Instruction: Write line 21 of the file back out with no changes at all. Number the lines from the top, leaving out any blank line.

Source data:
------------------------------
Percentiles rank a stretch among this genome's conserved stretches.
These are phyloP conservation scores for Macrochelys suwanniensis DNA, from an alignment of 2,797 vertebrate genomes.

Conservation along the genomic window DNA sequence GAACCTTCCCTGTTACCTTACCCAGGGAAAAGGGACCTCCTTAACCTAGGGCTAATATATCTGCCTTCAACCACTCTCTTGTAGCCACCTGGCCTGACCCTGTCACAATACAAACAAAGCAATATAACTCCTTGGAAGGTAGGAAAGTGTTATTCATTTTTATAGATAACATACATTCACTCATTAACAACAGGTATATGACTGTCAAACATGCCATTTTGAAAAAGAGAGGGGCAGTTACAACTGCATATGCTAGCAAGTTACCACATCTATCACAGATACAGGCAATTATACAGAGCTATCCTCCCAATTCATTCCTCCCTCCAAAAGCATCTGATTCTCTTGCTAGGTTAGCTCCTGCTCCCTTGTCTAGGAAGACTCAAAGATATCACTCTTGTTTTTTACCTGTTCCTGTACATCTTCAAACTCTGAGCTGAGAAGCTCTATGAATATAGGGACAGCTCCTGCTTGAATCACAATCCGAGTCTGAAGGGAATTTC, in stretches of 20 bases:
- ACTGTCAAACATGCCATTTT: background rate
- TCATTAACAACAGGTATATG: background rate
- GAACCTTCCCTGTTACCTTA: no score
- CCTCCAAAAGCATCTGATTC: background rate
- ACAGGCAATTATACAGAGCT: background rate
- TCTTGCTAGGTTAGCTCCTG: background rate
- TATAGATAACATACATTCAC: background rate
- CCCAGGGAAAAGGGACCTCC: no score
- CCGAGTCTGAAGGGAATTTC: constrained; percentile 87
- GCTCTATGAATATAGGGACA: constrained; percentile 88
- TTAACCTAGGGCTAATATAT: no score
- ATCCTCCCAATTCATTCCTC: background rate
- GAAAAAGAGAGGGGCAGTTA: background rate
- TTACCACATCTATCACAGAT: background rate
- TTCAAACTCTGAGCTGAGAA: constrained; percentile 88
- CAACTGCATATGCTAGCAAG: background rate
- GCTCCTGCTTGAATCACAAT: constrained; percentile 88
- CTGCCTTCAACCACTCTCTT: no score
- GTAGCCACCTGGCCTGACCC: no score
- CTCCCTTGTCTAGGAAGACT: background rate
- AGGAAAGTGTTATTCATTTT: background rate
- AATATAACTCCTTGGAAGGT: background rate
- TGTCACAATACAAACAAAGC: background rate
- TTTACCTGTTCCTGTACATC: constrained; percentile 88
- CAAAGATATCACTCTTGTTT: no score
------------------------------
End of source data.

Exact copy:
- CTGCCTTCAACCACTCTCTT: no score